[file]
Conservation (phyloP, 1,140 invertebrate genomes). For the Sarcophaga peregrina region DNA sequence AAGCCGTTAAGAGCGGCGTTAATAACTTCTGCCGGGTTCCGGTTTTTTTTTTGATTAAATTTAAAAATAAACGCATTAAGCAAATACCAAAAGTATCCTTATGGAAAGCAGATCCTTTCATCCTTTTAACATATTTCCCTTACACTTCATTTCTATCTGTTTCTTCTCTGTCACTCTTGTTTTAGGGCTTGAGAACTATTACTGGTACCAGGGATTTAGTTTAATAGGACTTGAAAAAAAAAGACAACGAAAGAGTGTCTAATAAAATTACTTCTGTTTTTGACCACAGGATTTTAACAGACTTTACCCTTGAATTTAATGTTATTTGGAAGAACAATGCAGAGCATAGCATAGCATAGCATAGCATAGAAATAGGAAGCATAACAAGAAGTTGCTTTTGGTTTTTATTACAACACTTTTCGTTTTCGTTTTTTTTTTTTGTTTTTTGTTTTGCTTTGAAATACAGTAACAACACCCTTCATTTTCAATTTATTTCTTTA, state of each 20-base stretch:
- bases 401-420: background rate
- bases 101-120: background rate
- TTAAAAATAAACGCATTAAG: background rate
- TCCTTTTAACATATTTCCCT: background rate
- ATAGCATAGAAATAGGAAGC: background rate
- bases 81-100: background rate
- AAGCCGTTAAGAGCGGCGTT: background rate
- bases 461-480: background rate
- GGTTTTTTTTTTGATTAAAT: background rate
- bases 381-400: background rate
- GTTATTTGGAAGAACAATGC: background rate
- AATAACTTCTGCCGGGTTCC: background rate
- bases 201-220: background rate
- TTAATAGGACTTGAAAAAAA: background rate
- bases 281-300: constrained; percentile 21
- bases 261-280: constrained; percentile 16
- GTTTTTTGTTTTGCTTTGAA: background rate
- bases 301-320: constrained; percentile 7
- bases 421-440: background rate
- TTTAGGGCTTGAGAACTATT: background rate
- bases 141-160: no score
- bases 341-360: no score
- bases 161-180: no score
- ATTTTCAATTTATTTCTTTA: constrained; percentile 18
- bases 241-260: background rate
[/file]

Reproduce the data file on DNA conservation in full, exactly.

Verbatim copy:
Conservation (phyloP, 1,140 invertebrate genomes). For the Sarcophaga peregrina region DNA sequence AAGCCGTTAAGAGCGGCGTTAATAACTTCTGCCGGGTTCCGGTTTTTTTTTTGATTAAATTTAAAAATAAACGCATTAAGCAAATACCAAAAGTATCCTTATGGAAAGCAGATCCTTTCATCCTTTTAACATATTTCCCTTACACTTCATTTCTATCTGTTTCTTCTCTGTCACTCTTGTTTTAGGGCTTGAGAACTATTACTGGTACCAGGGATTTAGTTTAATAGGACTTGAAAAAAAAAGACAACGAAAGAGTGTCTAATAAAATTACTTCTGTTTTTGACCACAGGATTTTAACAGACTTTACCCTTGAATTTAATGTTATTTGGAAGAACAATGCAGAGCATAGCATAGCATAGCATAGCATAGAAATAGGAAGCATAACAAGAAGTTGCTTTTGGTTTTTATTACAACACTTTTCGTTTTCGTTTTTTTTTTTTGTTTTTTGTTTTGCTTTGAAATACAGTAACAACACCCTTCATTTTCAATTTATTTCTTTA, state of each 20-base stretch:
- bases 401-420: background rate
- bases 101-120: background rate
- TTAAAAATAAACGCATTAAG: background rate
- TCCTTTTAACATATTTCCCT: background rate
- ATAGCATAGAAATAGGAAGC: background rate
- bases 81-100: background rate
- AAGCCGTTAAGAGCGGCGTT: background rate
- bases 461-480: background rate
- GGTTTTTTTTTTGATTAAAT: background rate
- bases 381-400: background rate
- GTTATTTGGAAGAACAATGC: background rate
- AATAACTTCTGCCGGGTTCC: background rate
- bases 201-220: background rate
- TTAATAGGACTTGAAAAAAA: background rate
- bases 281-300: constrained; percentile 21
- bases 261-280: constrained; percentile 16
- GTTTTTTGTTTTGCTTTGAA: background rate
- bases 301-320: constrained; percentile 7
- bases 421-440: background rate
- TTTAGGGCTTGAGAACTATT: background rate
- bases 141-160: no score
- bases 341-360: no score
- bases 161-180: no score
- ATTTTCAATTTATTTCTTTA: constrained; percentile 18
- bases 241-260: background rate